Why is My Bathtub Leaking?

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Why is My Bathtub Leaking?

Have you ever noticed that there’s ALWAYS water in your bathtub?

Or that there’s always water on the floor of your bathroom near the bathtub?

Chances are there’s a leak in your bathtub or the plumbing that’s associated with it. In which case, you need to find the leak and have it eliminated!

kid taking a bath

The Faucet Needs Attention

If you find that the faucet won’t stop dripping or it’s leaking from where it connects, you’ll need to remove the faucet to inspect it more closely. Shut off the water lines going toward your tub (both hot and cold) and proceed to remove the faucet.

Once the faucet has been removed, inspect the gaskets and washers at the connection points. These may be worn out and could need replacements. If this is the case, replace the gaskets and washers, and reinstall the faucet.

If the faucet continues to leak, you may need a new faucet altogether.

The Seal Has Been Broken

Every few years, the seal that seamlessly connects your bathtub to the wall should be replaced to ensure no water gets in (or out). The last thing you want is a mold problem

Like all maintenance, start by shutting the water off that leads to the tub. Allow the tub to completely dry before beginning work, otherwise, the new grout or caulk won’t properly seal.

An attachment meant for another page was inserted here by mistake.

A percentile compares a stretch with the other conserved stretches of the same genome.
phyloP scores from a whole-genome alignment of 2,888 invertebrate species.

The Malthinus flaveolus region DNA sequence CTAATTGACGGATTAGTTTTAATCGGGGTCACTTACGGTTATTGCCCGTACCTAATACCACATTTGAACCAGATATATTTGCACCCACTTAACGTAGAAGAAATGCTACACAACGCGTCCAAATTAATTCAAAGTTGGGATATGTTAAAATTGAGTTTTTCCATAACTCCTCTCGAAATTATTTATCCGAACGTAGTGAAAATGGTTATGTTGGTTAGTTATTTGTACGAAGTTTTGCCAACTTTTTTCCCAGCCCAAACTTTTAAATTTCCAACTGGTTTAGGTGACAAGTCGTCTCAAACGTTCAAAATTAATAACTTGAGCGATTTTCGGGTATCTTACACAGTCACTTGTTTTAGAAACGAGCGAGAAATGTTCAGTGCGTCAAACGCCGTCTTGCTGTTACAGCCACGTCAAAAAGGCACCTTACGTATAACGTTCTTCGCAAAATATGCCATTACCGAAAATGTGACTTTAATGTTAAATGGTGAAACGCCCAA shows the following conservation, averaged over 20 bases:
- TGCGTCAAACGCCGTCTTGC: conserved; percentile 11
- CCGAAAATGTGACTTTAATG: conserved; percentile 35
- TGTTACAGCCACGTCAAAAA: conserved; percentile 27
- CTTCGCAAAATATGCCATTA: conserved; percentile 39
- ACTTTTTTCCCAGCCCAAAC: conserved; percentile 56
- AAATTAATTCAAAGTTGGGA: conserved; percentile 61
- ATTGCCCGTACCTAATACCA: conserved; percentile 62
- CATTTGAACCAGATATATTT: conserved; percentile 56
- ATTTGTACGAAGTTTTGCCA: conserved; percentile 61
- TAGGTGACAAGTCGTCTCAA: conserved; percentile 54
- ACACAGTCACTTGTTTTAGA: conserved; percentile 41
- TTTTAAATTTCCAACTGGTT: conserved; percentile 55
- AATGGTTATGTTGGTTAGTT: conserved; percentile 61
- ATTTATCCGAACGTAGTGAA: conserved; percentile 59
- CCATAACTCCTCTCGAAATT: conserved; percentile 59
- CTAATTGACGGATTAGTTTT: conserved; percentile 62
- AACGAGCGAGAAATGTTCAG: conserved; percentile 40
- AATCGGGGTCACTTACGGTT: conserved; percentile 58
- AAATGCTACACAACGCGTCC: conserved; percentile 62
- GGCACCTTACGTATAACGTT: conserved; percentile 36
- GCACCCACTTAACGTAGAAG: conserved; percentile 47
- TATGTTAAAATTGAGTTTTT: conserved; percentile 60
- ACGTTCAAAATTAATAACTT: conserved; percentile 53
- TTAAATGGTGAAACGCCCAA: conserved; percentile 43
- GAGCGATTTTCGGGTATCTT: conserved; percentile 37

Whether you use grout or caulk, strip all of the old remaining sealant so you can start fresh. Apply the new sealant and allow it to dry for a few hours before turning your water supply back on.

The Tub is Starting to Crack Up

Your jokes are starting to pay off! Just kidding, your bathtub is cracking up because of increased wear and tear (or some type of sudden impact). These cracks can cause water to travel through them, worsening the condition of your tub.

Turn the water supply off and dry your tub to the best of your ability. Once dry, begin applying a waterproof bathtub sealant to the areas riddled with cracks. Like the sealant around your tub, this waterproof version needs a few hours to dry before you turn the water supply back on.

Finish the job by sanding down the areas where you applied the waterproof sealant, so your tub has a silky, smooth finish.

None of the Above Options

Your tub is still leaking, but it doesn’t have anything to do with the faucet, seal, or cracks in the bathtub itself.

Now what?

Chances are you have a plumbing leak behind the tub that needs to be repaired immediately. Contact your local plumber ASAP so you can have this fixed before your home falls victim to water damage or mold.

(And when we mean your local plumber, we mean us! Because we want to be YOUR plumber!)

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